A middle-class family with a child born in 2011 can expect to spend about $234,900 in the next 17 years on food, shelter and other necessities, college doesn’t include in the list, Reuters reported.
The cost comes to about $295,560 with projected inflation factored in, and represents a 3.5 percent jump from the cost outlook in 2010, the US Department of Agriculture said in its report.
The annual report, developed by the USDA Center for Nutrition Policy and Promotion and based on data from the US Consumer Expenditure Survey, said expenses for transportation, child care, education, food, housing, clothing, healthcare and other expenses all were rising.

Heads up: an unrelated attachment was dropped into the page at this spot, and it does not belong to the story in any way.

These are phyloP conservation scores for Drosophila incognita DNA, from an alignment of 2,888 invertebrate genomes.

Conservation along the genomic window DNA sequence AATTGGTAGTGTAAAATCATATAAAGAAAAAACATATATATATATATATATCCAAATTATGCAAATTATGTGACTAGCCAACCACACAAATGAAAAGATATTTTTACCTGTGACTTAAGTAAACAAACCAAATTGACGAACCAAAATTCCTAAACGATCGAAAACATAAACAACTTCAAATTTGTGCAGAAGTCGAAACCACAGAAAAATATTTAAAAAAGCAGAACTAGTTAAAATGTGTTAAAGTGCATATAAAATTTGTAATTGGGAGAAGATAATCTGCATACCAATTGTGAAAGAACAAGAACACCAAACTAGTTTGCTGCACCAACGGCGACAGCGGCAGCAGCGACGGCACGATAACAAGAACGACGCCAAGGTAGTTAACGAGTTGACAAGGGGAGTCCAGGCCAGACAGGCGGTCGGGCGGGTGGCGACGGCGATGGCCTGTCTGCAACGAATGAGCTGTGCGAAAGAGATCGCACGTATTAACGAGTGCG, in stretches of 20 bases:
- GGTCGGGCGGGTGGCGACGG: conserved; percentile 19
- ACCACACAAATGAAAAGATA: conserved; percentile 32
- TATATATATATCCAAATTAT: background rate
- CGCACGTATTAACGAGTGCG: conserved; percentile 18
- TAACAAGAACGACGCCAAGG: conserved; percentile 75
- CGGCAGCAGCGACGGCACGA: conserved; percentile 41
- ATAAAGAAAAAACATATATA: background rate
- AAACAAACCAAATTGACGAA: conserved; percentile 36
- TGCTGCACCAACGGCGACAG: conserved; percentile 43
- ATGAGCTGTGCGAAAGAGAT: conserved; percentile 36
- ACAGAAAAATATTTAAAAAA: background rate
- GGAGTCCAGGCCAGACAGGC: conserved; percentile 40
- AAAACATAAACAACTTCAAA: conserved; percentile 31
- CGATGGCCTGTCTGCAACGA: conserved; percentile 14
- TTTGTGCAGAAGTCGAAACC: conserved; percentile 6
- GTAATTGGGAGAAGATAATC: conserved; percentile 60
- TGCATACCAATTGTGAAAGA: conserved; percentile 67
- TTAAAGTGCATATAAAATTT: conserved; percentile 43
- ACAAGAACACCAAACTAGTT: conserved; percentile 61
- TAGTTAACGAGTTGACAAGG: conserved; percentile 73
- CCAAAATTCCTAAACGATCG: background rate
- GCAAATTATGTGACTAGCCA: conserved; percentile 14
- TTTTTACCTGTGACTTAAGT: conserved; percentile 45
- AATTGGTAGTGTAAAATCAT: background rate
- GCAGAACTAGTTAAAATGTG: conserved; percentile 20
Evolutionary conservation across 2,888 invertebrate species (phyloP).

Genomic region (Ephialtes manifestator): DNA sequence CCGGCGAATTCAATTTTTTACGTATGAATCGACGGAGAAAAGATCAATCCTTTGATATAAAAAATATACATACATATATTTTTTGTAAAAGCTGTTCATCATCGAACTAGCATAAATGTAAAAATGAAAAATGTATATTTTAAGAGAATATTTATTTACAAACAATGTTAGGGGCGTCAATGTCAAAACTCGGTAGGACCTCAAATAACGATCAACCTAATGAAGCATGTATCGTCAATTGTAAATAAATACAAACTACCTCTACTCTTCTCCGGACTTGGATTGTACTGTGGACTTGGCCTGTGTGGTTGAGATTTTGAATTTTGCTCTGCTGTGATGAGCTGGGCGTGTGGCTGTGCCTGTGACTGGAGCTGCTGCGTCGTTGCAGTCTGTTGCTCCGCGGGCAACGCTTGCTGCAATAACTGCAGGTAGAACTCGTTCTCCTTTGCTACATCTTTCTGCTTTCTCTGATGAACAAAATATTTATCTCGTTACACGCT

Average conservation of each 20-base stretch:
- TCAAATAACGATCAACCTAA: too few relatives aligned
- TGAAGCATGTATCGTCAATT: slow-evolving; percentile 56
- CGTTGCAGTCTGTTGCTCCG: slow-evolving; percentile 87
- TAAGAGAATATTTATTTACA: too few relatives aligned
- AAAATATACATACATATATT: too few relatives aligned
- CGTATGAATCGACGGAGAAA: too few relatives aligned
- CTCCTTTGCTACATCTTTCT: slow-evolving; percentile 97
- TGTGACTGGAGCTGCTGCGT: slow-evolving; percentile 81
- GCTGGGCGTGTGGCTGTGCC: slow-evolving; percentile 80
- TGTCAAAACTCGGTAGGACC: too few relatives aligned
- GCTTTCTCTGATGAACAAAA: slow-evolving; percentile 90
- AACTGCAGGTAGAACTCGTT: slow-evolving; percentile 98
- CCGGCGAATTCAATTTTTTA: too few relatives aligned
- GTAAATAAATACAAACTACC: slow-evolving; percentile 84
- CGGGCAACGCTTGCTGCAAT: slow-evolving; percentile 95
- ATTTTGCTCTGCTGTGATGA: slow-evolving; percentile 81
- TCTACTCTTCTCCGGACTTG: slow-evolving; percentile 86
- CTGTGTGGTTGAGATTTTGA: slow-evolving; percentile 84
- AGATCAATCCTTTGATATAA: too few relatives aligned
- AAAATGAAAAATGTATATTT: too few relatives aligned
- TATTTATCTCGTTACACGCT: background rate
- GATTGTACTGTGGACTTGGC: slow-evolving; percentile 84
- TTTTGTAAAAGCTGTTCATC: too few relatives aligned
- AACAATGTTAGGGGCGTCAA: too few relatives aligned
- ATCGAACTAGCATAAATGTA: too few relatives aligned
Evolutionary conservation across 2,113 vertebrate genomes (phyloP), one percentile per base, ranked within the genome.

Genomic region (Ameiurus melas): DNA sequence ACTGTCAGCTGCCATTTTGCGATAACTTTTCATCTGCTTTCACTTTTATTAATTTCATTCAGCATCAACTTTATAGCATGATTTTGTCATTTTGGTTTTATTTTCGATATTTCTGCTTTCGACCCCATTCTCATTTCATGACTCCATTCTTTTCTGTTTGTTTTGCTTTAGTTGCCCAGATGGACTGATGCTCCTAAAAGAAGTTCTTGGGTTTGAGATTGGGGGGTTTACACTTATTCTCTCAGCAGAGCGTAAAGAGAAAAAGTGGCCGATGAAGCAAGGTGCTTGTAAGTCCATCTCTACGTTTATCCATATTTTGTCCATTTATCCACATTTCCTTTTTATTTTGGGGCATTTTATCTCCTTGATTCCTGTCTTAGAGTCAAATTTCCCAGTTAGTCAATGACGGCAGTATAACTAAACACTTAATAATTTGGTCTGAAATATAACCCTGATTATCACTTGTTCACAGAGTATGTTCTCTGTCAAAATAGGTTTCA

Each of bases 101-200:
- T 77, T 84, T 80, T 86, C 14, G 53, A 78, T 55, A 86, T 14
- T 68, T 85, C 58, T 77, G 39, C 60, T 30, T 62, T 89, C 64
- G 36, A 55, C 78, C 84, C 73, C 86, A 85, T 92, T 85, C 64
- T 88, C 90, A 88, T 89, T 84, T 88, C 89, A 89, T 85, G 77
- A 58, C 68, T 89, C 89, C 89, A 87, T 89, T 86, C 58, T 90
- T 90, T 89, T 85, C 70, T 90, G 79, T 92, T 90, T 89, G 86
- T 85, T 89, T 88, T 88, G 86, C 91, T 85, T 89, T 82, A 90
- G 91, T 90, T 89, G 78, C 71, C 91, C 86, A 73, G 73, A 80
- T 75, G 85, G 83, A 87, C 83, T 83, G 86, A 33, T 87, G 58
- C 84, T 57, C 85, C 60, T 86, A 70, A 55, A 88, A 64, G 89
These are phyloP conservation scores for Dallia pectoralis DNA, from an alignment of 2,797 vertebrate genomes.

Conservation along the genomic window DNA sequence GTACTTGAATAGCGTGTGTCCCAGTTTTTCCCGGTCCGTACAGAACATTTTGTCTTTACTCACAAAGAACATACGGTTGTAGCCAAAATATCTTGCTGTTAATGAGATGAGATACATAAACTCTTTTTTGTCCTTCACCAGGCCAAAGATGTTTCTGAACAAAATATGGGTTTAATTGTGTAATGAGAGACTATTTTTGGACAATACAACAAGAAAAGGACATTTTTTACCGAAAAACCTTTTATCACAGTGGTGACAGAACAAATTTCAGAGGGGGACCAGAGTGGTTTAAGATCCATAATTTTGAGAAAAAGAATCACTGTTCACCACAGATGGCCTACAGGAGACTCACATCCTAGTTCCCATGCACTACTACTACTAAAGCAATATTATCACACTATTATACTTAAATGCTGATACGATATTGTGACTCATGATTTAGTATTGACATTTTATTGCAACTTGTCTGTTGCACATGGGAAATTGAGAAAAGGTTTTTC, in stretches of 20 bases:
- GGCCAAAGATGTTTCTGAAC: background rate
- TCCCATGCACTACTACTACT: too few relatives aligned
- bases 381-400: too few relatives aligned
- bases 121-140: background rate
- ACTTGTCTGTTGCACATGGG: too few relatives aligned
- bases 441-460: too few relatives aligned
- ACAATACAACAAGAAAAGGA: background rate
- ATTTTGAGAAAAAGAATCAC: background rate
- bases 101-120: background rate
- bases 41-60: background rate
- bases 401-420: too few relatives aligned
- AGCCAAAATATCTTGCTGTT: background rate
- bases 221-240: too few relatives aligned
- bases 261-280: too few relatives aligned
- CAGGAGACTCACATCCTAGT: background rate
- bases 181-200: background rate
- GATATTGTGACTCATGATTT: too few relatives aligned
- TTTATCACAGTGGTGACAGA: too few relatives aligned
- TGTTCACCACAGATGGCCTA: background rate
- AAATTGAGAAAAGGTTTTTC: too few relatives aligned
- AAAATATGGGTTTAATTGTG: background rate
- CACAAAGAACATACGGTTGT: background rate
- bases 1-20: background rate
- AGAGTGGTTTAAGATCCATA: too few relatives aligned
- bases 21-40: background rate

The report said geographic variations in the cost of raising a child, with expenses the highest for families living in the urban Northeast, followed by the urban West and urban Midwest. Families living in the urban South and rural areas have the lowest child-rearing expenses, the USDA said.
Parents who earn more typically spend more on their children, the government report said. A family earning less than $59,410 per year can expect to spend a total of $169,080 on a child from birth through high school, while parents with an income between $59,410 and $102,870 can expect to spend $234,900; and a family earning more than $102,870 can expect to spend $389,670, the USDA said.
For 2011 alone, annual child-rearing expenses per child for a middle-income, two-parent family ranged from $12,290 to $14,320, depending on the age of the child.